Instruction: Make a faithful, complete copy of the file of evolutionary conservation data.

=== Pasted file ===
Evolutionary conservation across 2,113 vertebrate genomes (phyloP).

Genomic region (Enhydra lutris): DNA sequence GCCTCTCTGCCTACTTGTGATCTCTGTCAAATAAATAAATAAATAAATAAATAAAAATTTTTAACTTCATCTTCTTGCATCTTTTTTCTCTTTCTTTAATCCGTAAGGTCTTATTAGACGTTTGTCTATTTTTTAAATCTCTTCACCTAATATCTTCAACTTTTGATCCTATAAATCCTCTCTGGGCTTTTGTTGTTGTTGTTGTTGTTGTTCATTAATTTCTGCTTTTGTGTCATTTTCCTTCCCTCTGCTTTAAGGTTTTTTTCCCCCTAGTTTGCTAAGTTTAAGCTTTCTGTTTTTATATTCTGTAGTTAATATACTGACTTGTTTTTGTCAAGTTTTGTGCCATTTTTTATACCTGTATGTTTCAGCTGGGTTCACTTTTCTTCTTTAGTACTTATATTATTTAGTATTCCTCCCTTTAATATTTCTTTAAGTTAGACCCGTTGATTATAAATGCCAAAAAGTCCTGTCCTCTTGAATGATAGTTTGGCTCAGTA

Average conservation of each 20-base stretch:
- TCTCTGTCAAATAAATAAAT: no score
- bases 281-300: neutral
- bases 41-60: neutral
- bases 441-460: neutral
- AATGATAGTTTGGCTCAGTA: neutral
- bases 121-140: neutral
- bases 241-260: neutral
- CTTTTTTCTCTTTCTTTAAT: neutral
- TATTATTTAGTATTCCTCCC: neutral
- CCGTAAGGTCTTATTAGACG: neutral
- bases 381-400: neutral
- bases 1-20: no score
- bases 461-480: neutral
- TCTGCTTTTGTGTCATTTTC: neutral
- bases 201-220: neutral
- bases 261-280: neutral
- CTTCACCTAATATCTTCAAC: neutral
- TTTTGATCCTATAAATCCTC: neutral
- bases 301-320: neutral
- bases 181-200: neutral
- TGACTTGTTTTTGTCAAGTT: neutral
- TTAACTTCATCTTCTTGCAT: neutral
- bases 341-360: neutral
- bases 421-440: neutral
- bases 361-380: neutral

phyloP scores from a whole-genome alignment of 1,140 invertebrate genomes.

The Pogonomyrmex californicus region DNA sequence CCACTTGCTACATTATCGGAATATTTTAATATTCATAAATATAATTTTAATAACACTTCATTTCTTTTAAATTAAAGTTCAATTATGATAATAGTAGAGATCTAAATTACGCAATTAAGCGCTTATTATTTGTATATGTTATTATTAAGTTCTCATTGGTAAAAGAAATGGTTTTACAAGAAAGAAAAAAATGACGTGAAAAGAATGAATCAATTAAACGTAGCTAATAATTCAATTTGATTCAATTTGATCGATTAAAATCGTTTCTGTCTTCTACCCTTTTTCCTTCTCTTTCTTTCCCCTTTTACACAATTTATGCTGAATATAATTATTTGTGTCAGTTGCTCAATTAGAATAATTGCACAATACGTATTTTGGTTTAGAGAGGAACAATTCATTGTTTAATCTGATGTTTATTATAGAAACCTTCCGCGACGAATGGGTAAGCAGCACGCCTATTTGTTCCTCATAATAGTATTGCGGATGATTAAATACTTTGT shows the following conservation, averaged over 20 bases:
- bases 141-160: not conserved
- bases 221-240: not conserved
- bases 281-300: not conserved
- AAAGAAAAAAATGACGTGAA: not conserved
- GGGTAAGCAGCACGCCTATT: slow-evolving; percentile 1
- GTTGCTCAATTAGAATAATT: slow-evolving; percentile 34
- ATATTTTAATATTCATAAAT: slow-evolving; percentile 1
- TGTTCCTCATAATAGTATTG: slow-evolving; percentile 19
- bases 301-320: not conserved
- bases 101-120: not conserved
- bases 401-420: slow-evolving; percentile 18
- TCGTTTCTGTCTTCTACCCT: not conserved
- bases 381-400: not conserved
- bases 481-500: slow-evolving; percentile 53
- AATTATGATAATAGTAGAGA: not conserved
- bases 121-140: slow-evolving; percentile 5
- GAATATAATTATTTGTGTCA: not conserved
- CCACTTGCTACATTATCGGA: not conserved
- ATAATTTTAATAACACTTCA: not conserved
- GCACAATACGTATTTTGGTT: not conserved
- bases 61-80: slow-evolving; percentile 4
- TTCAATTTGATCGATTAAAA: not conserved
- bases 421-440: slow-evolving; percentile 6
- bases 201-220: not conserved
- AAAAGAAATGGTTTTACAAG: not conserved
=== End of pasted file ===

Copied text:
Evolutionary conservation across 2,113 vertebrate genomes (phyloP).

Genomic region (Enhydra lutris): DNA sequence GCCTCTCTGCCTACTTGTGATCTCTGTCAAATAAATAAATAAATAAATAAATAAAAATTTTTAACTTCATCTTCTTGCATCTTTTTTCTCTTTCTTTAATCCGTAAGGTCTTATTAGACGTTTGTCTATTTTTTAAATCTCTTCACCTAATATCTTCAACTTTTGATCCTATAAATCCTCTCTGGGCTTTTGTTGTTGTTGTTGTTGTTGTTCATTAATTTCTGCTTTTGTGTCATTTTCCTTCCCTCTGCTTTAAGGTTTTTTTCCCCCTAGTTTGCTAAGTTTAAGCTTTCTGTTTTTATATTCTGTAGTTAATATACTGACTTGTTTTTGTCAAGTTTTGTGCCATTTTTTATACCTGTATGTTTCAGCTGGGTTCACTTTTCTTCTTTAGTACTTATATTATTTAGTATTCCTCCCTTTAATATTTCTTTAAGTTAGACCCGTTGATTATAAATGCCAAAAAGTCCTGTCCTCTTGAATGATAGTTTGGCTCAGTA

Average conservation of each 20-base stretch:
- TCTCTGTCAAATAAATAAAT: no score
- bases 281-300: neutral
- bases 41-60: neutral
- bases 441-460: neutral
- AATGATAGTTTGGCTCAGTA: neutral
- bases 121-140: neutral
- bases 241-260: neutral
- CTTTTTTCTCTTTCTTTAAT: neutral
- TATTATTTAGTATTCCTCCC: neutral
- CCGTAAGGTCTTATTAGACG: neutral
- bases 381-400: neutral
- bases 1-20: no score
- bases 461-480: neutral
- TCTGCTTTTGTGTCATTTTC: neutral
- bases 201-220: neutral
- bases 261-280: neutral
- CTTCACCTAATATCTTCAAC: neutral
- TTTTGATCCTATAAATCCTC: neutral
- bases 301-320: neutral
- bases 181-200: neutral
- TGACTTGTTTTTGTCAAGTT: neutral
- TTAACTTCATCTTCTTGCAT: neutral
- bases 341-360: neutral
- bases 421-440: neutral
- bases 361-380: neutral

phyloP scores from a whole-genome alignment of 1,140 invertebrate genomes.

The Pogonomyrmex californicus region DNA sequence CCACTTGCTACATTATCGGAATATTTTAATATTCATAAATATAATTTTAATAACACTTCATTTCTTTTAAATTAAAGTTCAATTATGATAATAGTAGAGATCTAAATTACGCAATTAAGCGCTTATTATTTGTATATGTTATTATTAAGTTCTCATTGGTAAAAGAAATGGTTTTACAAGAAAGAAAAAAATGACGTGAAAAGAATGAATCAATTAAACGTAGCTAATAATTCAATTTGATTCAATTTGATCGATTAAAATCGTTTCTGTCTTCTACCCTTTTTCCTTCTCTTTCTTTCCCCTTTTACACAATTTATGCTGAATATAATTATTTGTGTCAGTTGCTCAATTAGAATAATTGCACAATACGTATTTTGGTTTAGAGAGGAACAATTCATTGTTTAATCTGATGTTTATTATAGAAACCTTCCGCGACGAATGGGTAAGCAGCACGCCTATTTGTTCCTCATAATAGTATTGCGGATGATTAAATACTTTGT shows the following conservation, averaged over 20 bases:
- bases 141-160: not conserved
- bases 221-240: not conserved
- bases 281-300: not conserved
- AAAGAAAAAAATGACGTGAA: not conserved
- GGGTAAGCAGCACGCCTATT: slow-evolving; percentile 1
- GTTGCTCAATTAGAATAATT: slow-evolving; percentile 34
- ATATTTTAATATTCATAAAT: slow-evolving; percentile 1
- TGTTCCTCATAATAGTATTG: slow-evolving; percentile 19
- bases 301-320: not conserved
- bases 101-120: not conserved
- bases 401-420: slow-evolving; percentile 18
- TCGTTTCTGTCTTCTACCCT: not conserved
- bases 381-400: not conserved
- bases 481-500: slow-evolving; percentile 53
- AATTATGATAATAGTAGAGA: not conserved
- bases 121-140: slow-evolving; percentile 5
- GAATATAATTATTTGTGTCA: not conserved
- CCACTTGCTACATTATCGGA: not conserved
- ATAATTTTAATAACACTTCA: not conserved
- GCACAATACGTATTTTGGTT: not conserved
- bases 61-80: slow-evolving; percentile 4
- TTCAATTTGATCGATTAAAA: not conserved
- bases 421-440: slow-evolving; percentile 6
- bases 201-220: not conserved
- AAAAGAAATGGTTTTACAAG: not conserved